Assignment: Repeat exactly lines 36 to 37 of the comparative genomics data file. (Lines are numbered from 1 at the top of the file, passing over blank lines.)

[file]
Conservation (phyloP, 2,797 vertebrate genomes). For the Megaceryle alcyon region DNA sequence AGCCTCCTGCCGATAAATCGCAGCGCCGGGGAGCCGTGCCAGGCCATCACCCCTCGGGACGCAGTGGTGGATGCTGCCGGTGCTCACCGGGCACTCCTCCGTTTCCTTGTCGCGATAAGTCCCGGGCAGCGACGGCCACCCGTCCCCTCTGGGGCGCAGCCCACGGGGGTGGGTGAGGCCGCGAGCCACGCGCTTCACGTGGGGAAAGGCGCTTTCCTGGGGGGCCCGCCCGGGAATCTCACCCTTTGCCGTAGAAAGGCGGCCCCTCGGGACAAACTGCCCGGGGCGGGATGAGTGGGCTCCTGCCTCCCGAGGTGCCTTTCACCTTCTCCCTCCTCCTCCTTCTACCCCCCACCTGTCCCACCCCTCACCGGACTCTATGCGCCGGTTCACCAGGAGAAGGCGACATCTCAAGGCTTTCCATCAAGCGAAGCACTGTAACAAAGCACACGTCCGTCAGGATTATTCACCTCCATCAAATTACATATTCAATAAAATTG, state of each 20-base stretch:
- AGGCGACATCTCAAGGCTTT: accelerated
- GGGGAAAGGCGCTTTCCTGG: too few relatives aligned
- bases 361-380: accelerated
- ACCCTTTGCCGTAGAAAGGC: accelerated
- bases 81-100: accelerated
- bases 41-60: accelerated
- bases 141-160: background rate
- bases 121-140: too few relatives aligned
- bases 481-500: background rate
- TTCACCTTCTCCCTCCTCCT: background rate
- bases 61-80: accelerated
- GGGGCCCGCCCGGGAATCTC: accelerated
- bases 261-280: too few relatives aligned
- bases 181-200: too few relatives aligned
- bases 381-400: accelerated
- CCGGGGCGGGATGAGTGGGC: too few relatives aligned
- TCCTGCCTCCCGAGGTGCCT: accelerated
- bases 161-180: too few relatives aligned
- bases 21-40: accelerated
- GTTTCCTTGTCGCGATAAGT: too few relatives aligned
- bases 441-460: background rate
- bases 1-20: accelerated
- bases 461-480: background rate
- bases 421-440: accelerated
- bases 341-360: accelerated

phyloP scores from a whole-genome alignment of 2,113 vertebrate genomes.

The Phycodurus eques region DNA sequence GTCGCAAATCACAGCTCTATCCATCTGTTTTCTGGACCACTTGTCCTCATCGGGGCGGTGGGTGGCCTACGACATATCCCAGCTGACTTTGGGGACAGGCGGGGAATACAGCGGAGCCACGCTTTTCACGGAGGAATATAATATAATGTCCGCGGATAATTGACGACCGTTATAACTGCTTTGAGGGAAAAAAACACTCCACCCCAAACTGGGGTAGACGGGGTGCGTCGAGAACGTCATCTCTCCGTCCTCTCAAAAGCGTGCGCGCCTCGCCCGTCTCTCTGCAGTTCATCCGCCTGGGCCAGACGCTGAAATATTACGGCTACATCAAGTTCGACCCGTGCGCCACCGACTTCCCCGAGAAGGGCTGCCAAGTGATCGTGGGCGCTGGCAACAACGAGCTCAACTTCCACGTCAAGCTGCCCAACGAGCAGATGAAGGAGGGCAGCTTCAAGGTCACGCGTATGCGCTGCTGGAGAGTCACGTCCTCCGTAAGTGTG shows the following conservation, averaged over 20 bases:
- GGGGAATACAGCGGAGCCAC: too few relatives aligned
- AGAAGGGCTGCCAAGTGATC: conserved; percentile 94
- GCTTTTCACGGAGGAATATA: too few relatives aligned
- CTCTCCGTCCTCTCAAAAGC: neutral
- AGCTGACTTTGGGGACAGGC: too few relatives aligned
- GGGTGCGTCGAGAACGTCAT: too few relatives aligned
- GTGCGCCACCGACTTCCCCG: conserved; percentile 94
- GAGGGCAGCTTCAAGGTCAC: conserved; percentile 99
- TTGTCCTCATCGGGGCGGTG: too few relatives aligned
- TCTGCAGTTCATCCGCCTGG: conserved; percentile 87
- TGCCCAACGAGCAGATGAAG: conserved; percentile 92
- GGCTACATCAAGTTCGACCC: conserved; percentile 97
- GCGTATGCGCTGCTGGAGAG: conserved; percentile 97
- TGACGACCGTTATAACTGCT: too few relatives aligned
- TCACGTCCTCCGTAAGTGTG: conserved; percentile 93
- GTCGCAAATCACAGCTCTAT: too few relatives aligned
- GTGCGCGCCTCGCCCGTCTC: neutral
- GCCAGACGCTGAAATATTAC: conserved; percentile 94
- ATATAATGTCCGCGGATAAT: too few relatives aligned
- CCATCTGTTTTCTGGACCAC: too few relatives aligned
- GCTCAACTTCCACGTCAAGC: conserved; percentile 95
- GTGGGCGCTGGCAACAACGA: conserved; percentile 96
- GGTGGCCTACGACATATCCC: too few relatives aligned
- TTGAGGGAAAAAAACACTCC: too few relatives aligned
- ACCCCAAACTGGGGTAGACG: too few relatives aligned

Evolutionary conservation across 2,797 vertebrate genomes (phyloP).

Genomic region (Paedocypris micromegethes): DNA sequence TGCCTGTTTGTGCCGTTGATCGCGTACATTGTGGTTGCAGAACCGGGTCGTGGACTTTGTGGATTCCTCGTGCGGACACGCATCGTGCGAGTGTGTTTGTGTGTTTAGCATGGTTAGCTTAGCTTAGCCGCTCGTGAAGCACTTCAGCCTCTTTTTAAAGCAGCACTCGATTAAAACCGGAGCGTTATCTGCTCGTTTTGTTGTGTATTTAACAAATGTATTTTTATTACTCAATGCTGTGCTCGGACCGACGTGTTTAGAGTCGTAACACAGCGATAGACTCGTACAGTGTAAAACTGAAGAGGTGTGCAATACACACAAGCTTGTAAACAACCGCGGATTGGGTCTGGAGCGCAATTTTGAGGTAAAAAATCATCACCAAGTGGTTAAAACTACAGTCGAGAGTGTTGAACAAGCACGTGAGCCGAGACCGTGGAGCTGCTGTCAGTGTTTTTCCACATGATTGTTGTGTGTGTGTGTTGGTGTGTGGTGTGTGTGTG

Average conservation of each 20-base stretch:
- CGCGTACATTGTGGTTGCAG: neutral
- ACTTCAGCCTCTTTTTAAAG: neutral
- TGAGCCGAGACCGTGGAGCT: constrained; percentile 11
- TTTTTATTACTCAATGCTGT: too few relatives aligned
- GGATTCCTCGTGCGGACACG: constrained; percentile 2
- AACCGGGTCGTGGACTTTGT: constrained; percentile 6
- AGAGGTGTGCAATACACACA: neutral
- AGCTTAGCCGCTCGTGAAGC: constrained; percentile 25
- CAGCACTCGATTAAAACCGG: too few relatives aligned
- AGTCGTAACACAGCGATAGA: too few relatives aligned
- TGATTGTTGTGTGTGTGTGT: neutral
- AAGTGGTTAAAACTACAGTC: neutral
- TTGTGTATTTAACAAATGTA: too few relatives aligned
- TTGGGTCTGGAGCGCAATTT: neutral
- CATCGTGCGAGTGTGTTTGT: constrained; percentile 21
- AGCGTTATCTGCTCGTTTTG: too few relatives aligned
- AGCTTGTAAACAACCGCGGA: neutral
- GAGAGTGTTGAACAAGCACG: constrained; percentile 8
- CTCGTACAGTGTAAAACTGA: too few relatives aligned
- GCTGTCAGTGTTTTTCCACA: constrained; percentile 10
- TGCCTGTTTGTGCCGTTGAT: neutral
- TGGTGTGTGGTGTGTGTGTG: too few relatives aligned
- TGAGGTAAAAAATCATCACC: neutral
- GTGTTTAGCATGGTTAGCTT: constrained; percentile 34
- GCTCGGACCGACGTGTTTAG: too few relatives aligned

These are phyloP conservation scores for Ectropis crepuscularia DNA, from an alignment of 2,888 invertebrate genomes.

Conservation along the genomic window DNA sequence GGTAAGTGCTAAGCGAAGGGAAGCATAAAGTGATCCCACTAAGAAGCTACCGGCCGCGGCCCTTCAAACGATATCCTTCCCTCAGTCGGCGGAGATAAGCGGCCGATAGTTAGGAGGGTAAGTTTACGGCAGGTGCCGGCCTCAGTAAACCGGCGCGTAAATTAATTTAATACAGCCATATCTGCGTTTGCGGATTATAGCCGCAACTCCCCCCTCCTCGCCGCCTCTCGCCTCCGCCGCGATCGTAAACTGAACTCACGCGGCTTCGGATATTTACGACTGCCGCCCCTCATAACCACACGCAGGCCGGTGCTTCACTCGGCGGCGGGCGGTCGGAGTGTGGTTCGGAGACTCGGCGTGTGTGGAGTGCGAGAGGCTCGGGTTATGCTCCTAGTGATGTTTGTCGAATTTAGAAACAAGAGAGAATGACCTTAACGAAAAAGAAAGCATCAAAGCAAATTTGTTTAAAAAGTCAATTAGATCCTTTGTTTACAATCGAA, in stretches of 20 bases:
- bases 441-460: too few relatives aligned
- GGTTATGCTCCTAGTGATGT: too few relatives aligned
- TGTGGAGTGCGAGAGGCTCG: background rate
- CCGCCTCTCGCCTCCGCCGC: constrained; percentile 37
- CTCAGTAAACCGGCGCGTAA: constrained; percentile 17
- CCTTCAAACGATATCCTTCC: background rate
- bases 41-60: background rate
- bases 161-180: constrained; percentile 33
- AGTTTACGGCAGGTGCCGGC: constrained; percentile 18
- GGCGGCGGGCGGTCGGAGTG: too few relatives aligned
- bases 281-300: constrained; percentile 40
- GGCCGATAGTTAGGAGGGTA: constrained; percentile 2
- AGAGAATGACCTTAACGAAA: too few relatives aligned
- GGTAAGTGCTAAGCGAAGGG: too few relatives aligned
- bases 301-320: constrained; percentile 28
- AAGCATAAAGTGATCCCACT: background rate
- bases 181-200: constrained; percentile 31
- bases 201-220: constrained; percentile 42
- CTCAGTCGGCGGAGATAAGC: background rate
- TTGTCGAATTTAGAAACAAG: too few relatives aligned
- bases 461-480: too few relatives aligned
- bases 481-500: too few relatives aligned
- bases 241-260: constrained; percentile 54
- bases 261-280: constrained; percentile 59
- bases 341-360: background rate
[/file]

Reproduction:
- GAGGGCAGCTTCAAGGTCAC: conserved; percentile 99
- TTGTCCTCATCGGGGCGGTG: too few relatives aligned